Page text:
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Iron is vital for the production of hemoglobin, the part of red blood cells that ferries oxygen to cells.
Nearly two-thirds of the body’s iron is found in hemoglobin, which explains iron’s key role in promoting life and supporting health. Smaller amounts of iron are found in myoglobin, a protein that’s responsible for transporting oxygen and storing it on a short-term basis within the muscles. Iron is critical for regulating cell growth and replication, as well as for skin repair. It supports your immune system and is required for normal brain and nervous system function.
It is an essential component of dozens of enzymes—proteins that initiate chemical reactions in the body—including those involved in energy production and for making DNA, the cells’ blueprint for reproduction. Iron supports your immune system, too. It is necessary to produce certain cells to make the enzymes that kill the germs that can make you ill.*
Iron is required for normal brain and nervous system function at the cellular level and beyond. Neurotransmitters, the compounds that allow nerve cells to communicate, depend on iron, as does myelin, the protective sheath that surrounds and insulates nerve fibers.*
About 15% of the body’s iron is stored for future needs and mobilized when dietary intake is inadequate. When iron levels in the blood are low for a prolonged period of time, there is insufficient iron available to support normal red blood cell production, which may result in iron-deficiency anemia where the size of red blood cells decrease along with their levels of hemoglobin. Iron deficiency can limit oxygen delivery and the production of enzymes that rely on iron to function properly, including those involved in energy production.*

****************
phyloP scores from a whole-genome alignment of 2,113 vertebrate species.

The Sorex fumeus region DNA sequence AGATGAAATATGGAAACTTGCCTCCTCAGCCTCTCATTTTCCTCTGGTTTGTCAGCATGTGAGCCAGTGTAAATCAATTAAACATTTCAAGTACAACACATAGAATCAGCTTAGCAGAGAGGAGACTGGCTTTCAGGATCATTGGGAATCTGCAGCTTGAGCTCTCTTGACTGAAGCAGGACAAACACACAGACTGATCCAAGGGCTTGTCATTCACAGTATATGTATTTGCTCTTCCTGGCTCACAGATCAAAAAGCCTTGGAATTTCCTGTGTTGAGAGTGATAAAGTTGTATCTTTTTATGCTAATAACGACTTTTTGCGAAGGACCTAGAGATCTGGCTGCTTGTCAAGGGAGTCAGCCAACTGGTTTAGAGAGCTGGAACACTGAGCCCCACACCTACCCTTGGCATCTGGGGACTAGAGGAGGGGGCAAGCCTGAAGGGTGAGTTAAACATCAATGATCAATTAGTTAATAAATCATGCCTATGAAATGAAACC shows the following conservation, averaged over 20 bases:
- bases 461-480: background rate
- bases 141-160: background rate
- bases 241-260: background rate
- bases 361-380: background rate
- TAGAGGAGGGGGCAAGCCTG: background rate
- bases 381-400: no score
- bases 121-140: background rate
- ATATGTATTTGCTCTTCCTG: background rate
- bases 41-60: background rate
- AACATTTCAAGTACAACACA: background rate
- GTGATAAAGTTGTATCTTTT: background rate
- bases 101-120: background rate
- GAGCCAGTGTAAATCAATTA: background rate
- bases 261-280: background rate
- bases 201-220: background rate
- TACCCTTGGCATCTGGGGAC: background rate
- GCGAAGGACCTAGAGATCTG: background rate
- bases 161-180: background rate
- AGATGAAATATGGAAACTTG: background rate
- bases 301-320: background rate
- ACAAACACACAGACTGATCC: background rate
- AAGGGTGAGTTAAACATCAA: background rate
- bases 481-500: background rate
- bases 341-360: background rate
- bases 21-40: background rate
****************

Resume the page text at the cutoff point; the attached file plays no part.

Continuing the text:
According to the USDA’s 2015 Dietary Guidelines for Americans, iron is one of the nutrients of concern for women in their childbearing years. A large number of females who are capable of becoming pregnant, including adolescent girls, are deficient in iron. In fact, iron deficiency is the most common nutrient shortfall in the U.S. population.
A diet low in iron is often the culprit of iron deficiency which can lead to anemia. However, blood loss can be the cause as well: a constant loss of even a very small amount of blood may result in iron deficiency over time. In the absence of bleeding (including menstruation) or pregnancy, the body normally loses only tiny amounts of iron every day.
Recommended Dietary Allowance
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